“We’d like you to give a session on why women don’t negotiate.”
This is a common request I receive from companies across the county. After all, I’m a woman. I’m in business. I’ve tackled these issues and helped others do the same. But the presentation I end up giving isn’t any different than what I’d present to an all-male or mixed audience. It’s about how to negotiate, not why “they” don’t negotiate.
I’m not saying that gender bias is a thing of the past. Trust me. I’ve experienced the full gamut, from ridiculous to traumatic, as a woman in the workplace. I’ve been called “honey” and have experienced multiple instances of being mistaken for the assistant when I was actually the executive coach. I’ve been sexually harassed and even assaulted. These are the very real challenges women face today.
However, when I’m asked, “How do you handle being a woman in the workplace who’s trapped in a ‘boys club’ environment?” my response is one or all of the following:
1. Lead with your brain.
At work, I don’t consider my gender at all. My brain—and your brain—is what an organization hired. Your brain is what punches in and sits at your desk. Your brain is gender neutral. Other people may see your gender long before they get a sense of your brain or abilities, but you don’t have to choose to put energy into how your gender may or may not play in your favor. It simply doesn’t serve your brain’s ability to excel at the work you’re hired to do.
2. Look through a business lens.
I have no problem negotiating my raises or standing behind the work I do. But everything I do is viewed through a business lens, never through the lens of gender.
When you need to negotiate, grab your business lens and ask yourself: What do I have or what can I give that’s unique and in demand? How do I connect this to the people who need it? How much value does this bring and how much should I charge to make my services affordable, yet profitable? When you can help people save or make money, you’ll be amazed at how quickly your gender doesn’t matter. It’s Supply and Demand 101.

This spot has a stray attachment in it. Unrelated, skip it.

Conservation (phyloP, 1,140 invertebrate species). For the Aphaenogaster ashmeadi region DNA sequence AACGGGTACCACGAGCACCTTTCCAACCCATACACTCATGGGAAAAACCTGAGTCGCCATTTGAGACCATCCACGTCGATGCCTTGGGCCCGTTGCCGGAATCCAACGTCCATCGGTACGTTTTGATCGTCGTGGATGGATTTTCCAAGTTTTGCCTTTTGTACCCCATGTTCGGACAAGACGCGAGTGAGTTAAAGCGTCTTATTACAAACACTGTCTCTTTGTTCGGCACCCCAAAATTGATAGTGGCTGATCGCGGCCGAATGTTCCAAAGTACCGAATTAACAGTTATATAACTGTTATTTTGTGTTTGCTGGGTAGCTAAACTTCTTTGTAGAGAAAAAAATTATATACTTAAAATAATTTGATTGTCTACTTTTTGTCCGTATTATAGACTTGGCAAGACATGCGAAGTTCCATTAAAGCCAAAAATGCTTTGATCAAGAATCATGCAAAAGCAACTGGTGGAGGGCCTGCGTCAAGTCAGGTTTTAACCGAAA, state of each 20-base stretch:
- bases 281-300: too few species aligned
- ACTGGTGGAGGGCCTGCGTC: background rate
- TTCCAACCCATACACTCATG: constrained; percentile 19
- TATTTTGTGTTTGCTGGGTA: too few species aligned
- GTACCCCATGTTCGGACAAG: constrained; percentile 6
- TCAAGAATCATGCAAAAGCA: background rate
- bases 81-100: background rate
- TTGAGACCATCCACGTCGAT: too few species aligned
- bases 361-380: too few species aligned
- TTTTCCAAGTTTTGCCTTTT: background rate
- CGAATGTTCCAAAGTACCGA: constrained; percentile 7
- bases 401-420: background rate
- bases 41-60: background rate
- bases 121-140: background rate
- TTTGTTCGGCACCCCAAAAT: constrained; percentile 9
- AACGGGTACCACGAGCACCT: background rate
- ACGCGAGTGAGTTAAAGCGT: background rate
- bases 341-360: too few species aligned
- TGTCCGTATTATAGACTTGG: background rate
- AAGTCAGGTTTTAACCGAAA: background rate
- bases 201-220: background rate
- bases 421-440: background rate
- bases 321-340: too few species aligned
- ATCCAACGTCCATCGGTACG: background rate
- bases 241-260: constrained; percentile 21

3. Don’t wait for fairness. Create it.
If someone else makes more than you or I do, I love it—and so should you. Why? Because it means there’s room to negotiate; it means the market value for this type of work has gone up and there’s room to bump your salary or hourly rate. It’s up to you to convince others to pay you more, and this is part of the thrill of doing business.
Compare this concept to real estate: If my neighbors sell their home for far more than I thought someone would pay for it, I don’t focus on how much money they made. I focus on how the sale will increase my property value. I don’t resent the person who wants to pay me less for my home. I decide how much I’ll sell it for. And if no one will pay my asking price, I work toward increasing my home’s value and negotiating power.
4. Reframe gender bias in your favor.
If someone calls me “honey” or assumes I’m the assistant when I’m not, I don’t view this as a gender issue. Instead, I see a person who is on an ego trip or not equipped to consider others.
I was once presenting a status update in a meeting and was repeatedly interrupted by one of my male counterparts. Afterwards, a female co-worker mentioned how irritating it is that women are always interrupted when speaking. I was surprised. I didn’t view it that way; I didn’t see a man interrupting me because I wasn’t important. I saw a man who was getting excited about the work I was doing and wanted to be part of it. When you reframe bias, you take back your power.
5. Be a thermostat, not a thermometer.
When we know our brains matter more than our gender does—and we keep this fact firmly rooted in our minds—the mindsets of the people around us will rise to the temperature we’re setting in the room. If we keep focusing on the negative way our gender has been viewed and treated, we risk sinking to these low expectations.
Once when I was facilitating a group discussion, I was told by a man in the room to “Keep quiet, sweetheart, and just take your notes.” My first thought was to tell him exactly where to shove my notes. But I was there to ensure that the entire group felt safe. I didn’t cower. I firmly repeated my statement and moved the conversation along to the next topic.
Later, he casually dropped an apology. But what mattered more to me were the comments from other people in the room who said they appreciated how I kept the meeting professional and focused, despite his interruption. A reactive thermometer requires less effort. But a skilled thermostat is a much more powerful way to live life.
In her new book, Low Man on the Totem Pole: Stop Begging for a Promotion, Start Selling Your Genius (2018), she helps people from all walks of life—from C-suite leaders to employees on the factory floor—learn to identify their unique callings and find their greatness.